A group of retired military chaplains has written a letter to the president claiming the freedom of religion of military chaplains would be threatened if the “Don’t Ask, Don’t Tell” were to be revoked.
I don’t think the situation is as dire as they make it out to be. Not yet. US law and Army regulation protect the freedom of religion of chaplains. Chaplains are free to act and speak in accordance with our faith. No one is threatening to change these protections. Now, in reality, some chaplains do find themselves pressured by commanders (and by supervisory chaplains). Chaplains must have the courage of their convictions, and must sometimes fight (aided by other chaplains and by their endorsing agency).
If this policy is removed, I don’t think things will change as drastically as these chaplains fear on the matter of homosexuality. Homosexual acts will remain criminal acts under the Uniform Code of Military Justice. No one is as yet talking about changing the applicable laws. The military will likely only charge someone under these laws if there are other issues involved.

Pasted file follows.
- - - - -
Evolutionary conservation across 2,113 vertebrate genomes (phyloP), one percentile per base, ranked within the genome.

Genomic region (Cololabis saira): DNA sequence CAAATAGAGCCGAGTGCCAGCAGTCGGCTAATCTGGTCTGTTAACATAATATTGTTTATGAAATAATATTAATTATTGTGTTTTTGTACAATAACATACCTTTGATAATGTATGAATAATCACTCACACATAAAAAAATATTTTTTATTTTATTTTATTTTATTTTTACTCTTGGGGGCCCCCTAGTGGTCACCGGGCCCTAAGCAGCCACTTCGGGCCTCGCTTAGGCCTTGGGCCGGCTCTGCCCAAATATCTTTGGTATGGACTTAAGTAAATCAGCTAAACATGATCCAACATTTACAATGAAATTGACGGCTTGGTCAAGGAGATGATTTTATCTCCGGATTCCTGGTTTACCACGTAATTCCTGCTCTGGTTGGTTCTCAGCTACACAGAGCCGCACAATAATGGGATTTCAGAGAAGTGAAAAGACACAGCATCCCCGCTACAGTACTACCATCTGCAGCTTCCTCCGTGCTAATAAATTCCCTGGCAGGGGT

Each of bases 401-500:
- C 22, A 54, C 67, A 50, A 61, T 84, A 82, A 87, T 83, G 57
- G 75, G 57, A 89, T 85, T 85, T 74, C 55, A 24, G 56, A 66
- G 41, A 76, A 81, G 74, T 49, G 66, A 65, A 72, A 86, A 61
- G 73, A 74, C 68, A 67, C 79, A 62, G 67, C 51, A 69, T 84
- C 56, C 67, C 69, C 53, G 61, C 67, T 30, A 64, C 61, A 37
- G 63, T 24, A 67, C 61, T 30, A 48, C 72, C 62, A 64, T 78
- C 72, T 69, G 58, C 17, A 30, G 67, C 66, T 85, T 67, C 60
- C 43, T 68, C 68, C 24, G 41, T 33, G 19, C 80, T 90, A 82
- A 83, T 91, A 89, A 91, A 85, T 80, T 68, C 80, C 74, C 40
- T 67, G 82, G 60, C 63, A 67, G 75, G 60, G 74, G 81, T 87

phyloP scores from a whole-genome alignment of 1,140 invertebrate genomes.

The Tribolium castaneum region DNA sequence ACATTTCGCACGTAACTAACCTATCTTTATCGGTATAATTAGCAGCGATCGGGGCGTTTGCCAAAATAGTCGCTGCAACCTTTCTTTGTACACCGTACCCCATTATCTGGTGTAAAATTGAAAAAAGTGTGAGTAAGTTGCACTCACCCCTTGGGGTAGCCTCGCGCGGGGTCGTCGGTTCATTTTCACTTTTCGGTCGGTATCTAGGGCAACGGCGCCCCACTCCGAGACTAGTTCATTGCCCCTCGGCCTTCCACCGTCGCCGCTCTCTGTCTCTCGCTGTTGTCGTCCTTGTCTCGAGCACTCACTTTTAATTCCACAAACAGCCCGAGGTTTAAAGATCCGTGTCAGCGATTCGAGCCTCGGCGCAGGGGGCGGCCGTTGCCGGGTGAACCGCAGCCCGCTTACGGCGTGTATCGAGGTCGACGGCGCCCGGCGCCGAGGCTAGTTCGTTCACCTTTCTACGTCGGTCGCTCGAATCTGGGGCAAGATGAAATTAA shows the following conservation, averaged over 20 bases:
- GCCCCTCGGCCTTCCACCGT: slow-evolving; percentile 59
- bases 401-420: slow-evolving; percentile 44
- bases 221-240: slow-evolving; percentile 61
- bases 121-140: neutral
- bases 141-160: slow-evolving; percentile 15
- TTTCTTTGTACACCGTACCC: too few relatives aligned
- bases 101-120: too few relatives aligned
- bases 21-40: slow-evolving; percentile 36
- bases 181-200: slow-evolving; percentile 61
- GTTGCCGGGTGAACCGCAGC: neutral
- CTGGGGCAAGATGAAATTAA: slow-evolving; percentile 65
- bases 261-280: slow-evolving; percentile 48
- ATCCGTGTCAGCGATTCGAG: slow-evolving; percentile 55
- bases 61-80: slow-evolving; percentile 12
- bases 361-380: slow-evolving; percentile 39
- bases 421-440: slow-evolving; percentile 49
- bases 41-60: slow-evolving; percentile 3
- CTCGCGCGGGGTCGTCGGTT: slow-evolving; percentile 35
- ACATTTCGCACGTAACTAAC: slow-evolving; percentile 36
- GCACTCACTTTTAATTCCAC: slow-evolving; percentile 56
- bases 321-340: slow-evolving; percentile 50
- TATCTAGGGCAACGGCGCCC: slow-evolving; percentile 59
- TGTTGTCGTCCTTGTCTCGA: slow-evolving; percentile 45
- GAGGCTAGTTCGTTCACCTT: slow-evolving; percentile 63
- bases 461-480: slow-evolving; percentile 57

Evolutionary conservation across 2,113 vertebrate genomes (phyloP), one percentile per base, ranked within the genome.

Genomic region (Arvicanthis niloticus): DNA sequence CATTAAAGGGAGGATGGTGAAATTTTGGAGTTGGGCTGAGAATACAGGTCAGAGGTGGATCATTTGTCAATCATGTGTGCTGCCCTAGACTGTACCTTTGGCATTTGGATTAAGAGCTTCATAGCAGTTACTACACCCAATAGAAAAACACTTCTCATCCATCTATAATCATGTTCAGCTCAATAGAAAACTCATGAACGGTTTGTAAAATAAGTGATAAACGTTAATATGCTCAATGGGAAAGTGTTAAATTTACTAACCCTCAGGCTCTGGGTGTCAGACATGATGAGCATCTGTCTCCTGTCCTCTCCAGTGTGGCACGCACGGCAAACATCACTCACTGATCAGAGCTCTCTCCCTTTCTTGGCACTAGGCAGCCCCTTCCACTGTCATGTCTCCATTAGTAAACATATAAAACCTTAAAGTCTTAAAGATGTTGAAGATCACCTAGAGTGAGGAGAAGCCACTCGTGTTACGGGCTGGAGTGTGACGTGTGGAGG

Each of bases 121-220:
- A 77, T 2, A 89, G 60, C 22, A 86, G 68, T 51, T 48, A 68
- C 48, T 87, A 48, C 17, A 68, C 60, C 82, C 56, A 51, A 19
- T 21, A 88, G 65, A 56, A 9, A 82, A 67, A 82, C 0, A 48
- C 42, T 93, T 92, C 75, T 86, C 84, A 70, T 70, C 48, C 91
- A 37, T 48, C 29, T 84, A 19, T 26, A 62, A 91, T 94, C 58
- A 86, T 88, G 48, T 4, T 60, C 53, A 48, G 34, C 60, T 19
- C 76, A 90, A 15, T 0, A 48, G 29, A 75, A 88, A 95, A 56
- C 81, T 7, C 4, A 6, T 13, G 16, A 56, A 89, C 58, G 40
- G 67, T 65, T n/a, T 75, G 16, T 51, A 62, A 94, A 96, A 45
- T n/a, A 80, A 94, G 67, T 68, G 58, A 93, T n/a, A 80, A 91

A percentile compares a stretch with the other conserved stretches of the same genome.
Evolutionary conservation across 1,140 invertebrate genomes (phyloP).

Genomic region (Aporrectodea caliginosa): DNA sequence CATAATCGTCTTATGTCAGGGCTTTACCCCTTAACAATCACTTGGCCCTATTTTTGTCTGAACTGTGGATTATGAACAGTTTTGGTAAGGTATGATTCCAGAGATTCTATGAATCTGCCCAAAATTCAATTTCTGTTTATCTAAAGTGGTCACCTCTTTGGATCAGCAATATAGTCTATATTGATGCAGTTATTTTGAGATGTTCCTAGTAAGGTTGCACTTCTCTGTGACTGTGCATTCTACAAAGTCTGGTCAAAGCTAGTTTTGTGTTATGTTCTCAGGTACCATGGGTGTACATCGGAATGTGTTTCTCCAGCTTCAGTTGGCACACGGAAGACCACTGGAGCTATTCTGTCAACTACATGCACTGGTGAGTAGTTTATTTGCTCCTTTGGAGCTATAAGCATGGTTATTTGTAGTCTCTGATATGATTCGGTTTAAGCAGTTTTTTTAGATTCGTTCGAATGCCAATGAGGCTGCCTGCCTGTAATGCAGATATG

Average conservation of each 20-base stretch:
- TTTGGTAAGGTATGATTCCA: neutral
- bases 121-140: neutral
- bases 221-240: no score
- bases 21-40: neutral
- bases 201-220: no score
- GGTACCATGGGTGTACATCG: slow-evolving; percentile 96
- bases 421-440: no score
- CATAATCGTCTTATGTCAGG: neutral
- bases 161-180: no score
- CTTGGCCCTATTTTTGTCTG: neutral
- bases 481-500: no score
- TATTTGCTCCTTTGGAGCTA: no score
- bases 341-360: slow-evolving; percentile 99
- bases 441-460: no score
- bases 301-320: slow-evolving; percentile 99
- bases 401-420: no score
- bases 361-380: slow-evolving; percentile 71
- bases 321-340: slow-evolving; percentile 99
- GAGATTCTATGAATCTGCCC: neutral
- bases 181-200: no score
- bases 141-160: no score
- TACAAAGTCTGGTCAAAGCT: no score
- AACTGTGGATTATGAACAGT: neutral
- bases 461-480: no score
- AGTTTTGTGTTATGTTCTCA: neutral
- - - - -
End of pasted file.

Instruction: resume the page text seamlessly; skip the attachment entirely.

The chaplains point to the case of a vocal critic of the repeal who was disinvited from a prayer breakfast. But he was disinvited because of his vocal criticism of the president and his political agenda–not because of his religious or moral views. There is a difference.
So, at present, I am not worried. I think these chaplains, men of conviction and experience, raise some important issues and concerns. I hope those to whom they write will listen to the concerns and take them into consideration. “As for me and my house, we will serve the Lord,” regardless of what happens.